For one of the most of the more prominent baseball franchise, an employee or now former employee hacking into another team’s database would look bad. Well, for the St.Louis Cardinals, that fear came true.
From 2013-2014, Christopher Correa accessed accounting logs and personal player information from the Houston Astros. According to the Washington Post, he accessed around 188 documents from a file named “Ground Control.”
Correa had worked for the organization since 2009 and was a scouting director. In the beginning, he claimed to only access the information because he thought the Astros was stealing information from the Cardinals. He was fired in July of 2015 and was later charged in December of the same year.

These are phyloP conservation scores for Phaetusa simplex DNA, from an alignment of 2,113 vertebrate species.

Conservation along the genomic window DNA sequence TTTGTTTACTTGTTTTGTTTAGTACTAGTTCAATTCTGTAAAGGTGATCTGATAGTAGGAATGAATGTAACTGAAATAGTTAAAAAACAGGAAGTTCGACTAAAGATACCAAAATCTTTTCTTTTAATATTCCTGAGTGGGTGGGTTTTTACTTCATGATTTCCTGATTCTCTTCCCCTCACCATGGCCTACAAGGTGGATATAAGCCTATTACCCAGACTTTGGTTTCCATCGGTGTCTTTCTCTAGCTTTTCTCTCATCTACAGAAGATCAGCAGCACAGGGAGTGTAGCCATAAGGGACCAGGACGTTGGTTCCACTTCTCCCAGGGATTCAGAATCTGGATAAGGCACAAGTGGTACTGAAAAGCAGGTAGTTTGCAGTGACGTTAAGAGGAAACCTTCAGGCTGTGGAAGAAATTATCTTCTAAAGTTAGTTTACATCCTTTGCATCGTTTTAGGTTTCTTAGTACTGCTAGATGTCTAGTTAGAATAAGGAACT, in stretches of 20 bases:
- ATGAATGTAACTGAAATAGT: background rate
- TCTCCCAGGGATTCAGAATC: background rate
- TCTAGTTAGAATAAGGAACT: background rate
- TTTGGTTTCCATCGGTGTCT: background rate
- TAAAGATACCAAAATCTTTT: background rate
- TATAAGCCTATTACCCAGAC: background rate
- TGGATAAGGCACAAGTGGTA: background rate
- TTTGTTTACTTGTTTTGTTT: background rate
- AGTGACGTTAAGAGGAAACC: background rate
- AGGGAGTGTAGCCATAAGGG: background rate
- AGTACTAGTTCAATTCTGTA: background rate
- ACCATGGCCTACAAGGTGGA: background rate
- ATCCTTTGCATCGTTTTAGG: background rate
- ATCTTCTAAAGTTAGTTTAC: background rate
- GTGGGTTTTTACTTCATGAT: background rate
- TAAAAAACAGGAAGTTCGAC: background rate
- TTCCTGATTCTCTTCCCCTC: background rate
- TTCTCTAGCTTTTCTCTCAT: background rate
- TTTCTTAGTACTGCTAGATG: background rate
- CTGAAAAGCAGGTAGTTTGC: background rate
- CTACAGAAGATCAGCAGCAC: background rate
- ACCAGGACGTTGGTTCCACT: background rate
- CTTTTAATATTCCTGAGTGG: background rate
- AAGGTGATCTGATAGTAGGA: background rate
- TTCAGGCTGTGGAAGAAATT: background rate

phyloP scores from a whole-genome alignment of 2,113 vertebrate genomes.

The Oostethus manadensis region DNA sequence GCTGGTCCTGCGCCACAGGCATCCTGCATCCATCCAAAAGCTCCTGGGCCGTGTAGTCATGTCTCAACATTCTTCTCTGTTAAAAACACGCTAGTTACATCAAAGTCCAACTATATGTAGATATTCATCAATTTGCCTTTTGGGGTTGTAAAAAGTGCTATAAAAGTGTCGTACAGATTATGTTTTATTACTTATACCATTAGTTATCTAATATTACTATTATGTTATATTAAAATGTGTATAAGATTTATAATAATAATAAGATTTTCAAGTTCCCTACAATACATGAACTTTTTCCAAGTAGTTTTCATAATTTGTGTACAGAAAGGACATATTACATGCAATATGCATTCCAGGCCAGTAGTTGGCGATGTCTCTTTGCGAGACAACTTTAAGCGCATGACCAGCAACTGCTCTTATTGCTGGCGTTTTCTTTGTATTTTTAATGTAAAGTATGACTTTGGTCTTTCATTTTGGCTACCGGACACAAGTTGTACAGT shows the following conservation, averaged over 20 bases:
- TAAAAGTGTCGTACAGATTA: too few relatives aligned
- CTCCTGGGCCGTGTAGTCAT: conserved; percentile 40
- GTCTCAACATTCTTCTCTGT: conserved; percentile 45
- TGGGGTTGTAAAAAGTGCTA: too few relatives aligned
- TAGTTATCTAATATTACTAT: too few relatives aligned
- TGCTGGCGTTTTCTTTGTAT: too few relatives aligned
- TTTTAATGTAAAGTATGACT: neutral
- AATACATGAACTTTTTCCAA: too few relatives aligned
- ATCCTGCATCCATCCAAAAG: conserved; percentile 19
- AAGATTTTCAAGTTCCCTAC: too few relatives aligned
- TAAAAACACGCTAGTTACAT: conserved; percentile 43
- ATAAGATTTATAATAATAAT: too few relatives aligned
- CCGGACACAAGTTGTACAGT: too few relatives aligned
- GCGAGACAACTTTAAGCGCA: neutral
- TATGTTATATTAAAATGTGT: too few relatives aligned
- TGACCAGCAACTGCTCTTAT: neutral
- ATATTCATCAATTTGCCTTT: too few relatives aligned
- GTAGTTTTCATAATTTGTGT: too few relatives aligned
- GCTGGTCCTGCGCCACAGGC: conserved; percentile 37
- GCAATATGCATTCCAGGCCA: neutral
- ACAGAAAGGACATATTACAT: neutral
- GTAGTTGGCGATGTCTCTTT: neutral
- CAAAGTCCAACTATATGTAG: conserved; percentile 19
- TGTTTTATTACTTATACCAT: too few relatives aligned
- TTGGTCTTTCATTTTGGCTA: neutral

Until he went to court, what he was exactly charged with had been sealed from public record. He pleaded guilty to five counts of unauthorized access to computer information. The hack cost there Astros over $1 million.
Today, he was sentenced to 46 months in prison and was ordered to pay $279,038 in restitution.
Correa read a letter before he was sentenced explaining how shameful he is and that he regretted his actions.
The Cardinals may face punishment by MLB as well for Correa’s actions.